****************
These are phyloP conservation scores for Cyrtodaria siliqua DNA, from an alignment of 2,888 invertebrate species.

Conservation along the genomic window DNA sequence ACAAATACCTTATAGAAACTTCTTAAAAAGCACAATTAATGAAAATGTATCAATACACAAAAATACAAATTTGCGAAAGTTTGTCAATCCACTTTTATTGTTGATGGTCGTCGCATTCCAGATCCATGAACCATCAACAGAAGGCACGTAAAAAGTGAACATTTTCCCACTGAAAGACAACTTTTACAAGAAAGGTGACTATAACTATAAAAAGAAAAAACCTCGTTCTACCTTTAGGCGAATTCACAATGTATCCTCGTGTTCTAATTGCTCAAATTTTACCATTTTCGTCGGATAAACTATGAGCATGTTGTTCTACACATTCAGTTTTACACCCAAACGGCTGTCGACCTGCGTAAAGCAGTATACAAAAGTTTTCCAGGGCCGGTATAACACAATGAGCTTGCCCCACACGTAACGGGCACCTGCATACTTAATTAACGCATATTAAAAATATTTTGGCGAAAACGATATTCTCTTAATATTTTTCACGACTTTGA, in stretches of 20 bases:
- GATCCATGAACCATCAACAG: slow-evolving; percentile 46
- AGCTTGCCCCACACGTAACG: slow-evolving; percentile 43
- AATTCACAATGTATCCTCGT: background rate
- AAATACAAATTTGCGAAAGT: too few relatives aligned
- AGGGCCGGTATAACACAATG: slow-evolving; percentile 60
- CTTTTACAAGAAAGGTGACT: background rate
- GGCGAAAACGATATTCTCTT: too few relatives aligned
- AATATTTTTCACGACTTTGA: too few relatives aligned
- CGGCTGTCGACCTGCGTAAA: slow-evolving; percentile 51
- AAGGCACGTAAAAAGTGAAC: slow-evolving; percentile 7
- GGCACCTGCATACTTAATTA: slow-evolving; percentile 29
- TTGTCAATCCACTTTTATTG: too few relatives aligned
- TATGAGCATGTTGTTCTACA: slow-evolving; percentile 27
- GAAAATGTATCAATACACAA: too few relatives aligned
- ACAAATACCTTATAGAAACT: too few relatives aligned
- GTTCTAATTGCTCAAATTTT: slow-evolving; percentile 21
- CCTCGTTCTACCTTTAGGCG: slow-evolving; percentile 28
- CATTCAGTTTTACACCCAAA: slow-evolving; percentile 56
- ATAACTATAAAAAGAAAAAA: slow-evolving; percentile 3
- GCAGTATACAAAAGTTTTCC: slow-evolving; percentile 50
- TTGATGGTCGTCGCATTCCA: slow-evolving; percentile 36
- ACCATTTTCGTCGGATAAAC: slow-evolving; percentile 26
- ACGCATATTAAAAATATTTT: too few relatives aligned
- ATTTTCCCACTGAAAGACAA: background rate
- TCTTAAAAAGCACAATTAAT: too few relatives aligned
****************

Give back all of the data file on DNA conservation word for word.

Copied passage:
These are phyloP conservation scores for Cyrtodaria siliqua DNA, from an alignment of 2,888 invertebrate species.

Conservation along the genomic window DNA sequence ACAAATACCTTATAGAAACTTCTTAAAAAGCACAATTAATGAAAATGTATCAATACACAAAAATACAAATTTGCGAAAGTTTGTCAATCCACTTTTATTGTTGATGGTCGTCGCATTCCAGATCCATGAACCATCAACAGAAGGCACGTAAAAAGTGAACATTTTCCCACTGAAAGACAACTTTTACAAGAAAGGTGACTATAACTATAAAAAGAAAAAACCTCGTTCTACCTTTAGGCGAATTCACAATGTATCCTCGTGTTCTAATTGCTCAAATTTTACCATTTTCGTCGGATAAACTATGAGCATGTTGTTCTACACATTCAGTTTTACACCCAAACGGCTGTCGACCTGCGTAAAGCAGTATACAAAAGTTTTCCAGGGCCGGTATAACACAATGAGCTTGCCCCACACGTAACGGGCACCTGCATACTTAATTAACGCATATTAAAAATATTTTGGCGAAAACGATATTCTCTTAATATTTTTCACGACTTTGA, in stretches of 20 bases:
- GATCCATGAACCATCAACAG: slow-evolving; percentile 46
- AGCTTGCCCCACACGTAACG: slow-evolving; percentile 43
- AATTCACAATGTATCCTCGT: background rate
- AAATACAAATTTGCGAAAGT: too few relatives aligned
- AGGGCCGGTATAACACAATG: slow-evolving; percentile 60
- CTTTTACAAGAAAGGTGACT: background rate
- GGCGAAAACGATATTCTCTT: too few relatives aligned
- AATATTTTTCACGACTTTGA: too few relatives aligned
- CGGCTGTCGACCTGCGTAAA: slow-evolving; percentile 51
- AAGGCACGTAAAAAGTGAAC: slow-evolving; percentile 7
- GGCACCTGCATACTTAATTA: slow-evolving; percentile 29
- TTGTCAATCCACTTTTATTG: too few relatives aligned
- TATGAGCATGTTGTTCTACA: slow-evolving; percentile 27
- GAAAATGTATCAATACACAA: too few relatives aligned
- ACAAATACCTTATAGAAACT: too few relatives aligned
- GTTCTAATTGCTCAAATTTT: slow-evolving; percentile 21
- CCTCGTTCTACCTTTAGGCG: slow-evolving; percentile 28
- CATTCAGTTTTACACCCAAA: slow-evolving; percentile 56
- ATAACTATAAAAAGAAAAAA: slow-evolving; percentile 3
- GCAGTATACAAAAGTTTTCC: slow-evolving; percentile 50
- TTGATGGTCGTCGCATTCCA: slow-evolving; percentile 36
- ACCATTTTCGTCGGATAAAC: slow-evolving; percentile 26
- ACGCATATTAAAAATATTTT: too few relatives aligned
- ATTTTCCCACTGAAAGACAA: background rate
- TCTTAAAAAGCACAATTAAT: too few relatives aligned